My table is considering the following house rule:
A creature suspended above the ground and unable to move on its own (e.g., under the effect of the levitate spell) is especially susceptible to forces that would push or pull it. When you successfully target a suspended creature with an effect that would move it, you can choose to move it an additional number of feet equal to 5 times your relevant ability modifier (e.g., your Strength modifier if you shoved the creature with a special melee attack, or your spellcasting ability modifier if you used a magical effect, such as the gust spell or the shove effect of the Telekinetic feat). The additional movement must be in the same direction as the normal movement caused by the effect you used.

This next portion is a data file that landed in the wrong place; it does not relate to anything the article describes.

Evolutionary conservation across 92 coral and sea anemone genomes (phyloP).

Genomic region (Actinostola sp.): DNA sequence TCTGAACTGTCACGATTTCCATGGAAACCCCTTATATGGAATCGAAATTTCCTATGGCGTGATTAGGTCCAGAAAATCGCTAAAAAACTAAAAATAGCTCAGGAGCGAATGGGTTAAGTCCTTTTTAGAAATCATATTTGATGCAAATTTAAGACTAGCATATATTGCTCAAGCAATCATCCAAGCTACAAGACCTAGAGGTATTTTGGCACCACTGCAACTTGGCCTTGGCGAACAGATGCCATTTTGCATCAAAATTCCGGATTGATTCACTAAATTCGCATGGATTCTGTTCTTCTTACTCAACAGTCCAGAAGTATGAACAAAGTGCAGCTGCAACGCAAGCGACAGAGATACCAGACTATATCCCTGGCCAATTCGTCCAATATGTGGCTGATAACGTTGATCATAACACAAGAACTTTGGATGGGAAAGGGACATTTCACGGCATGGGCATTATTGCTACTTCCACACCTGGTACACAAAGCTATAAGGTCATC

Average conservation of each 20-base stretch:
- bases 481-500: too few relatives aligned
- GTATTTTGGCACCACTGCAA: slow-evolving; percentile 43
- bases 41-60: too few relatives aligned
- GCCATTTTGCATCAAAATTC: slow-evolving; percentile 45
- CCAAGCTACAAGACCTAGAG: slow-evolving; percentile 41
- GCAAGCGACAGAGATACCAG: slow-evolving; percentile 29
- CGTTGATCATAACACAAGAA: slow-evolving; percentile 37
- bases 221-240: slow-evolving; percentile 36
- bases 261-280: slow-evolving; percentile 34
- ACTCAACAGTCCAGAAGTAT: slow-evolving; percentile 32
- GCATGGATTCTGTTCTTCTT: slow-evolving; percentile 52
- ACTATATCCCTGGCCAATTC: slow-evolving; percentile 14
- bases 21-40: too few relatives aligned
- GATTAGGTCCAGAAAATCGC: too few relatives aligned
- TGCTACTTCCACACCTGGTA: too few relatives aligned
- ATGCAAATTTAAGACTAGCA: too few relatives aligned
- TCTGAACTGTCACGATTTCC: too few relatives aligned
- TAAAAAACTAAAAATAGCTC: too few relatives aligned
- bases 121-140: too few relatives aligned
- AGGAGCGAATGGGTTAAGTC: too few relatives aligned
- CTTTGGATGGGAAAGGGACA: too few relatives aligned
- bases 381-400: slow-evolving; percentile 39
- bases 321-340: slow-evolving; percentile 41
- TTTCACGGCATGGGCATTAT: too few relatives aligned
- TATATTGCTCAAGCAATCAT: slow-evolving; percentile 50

A creature with a flying speed is not affected by this rule.
The logic here should be obvious — a creature hanging in mid-air, with no ability whatsoever to stop itself from being moved, should be easy to move. But what are the implications of such a house rule from a balance standpoint? Are we setting ourselves up for headaches?
(For context: this might seem like a corner case, but we’re playing a heavily psionics-themed campaign, and so maximizing players’ opportunities to embody the tropes of telekinesis even at low levels is important. It isn’t inconceivable that someone else in a similarly-themed campaign might have similar ideas.)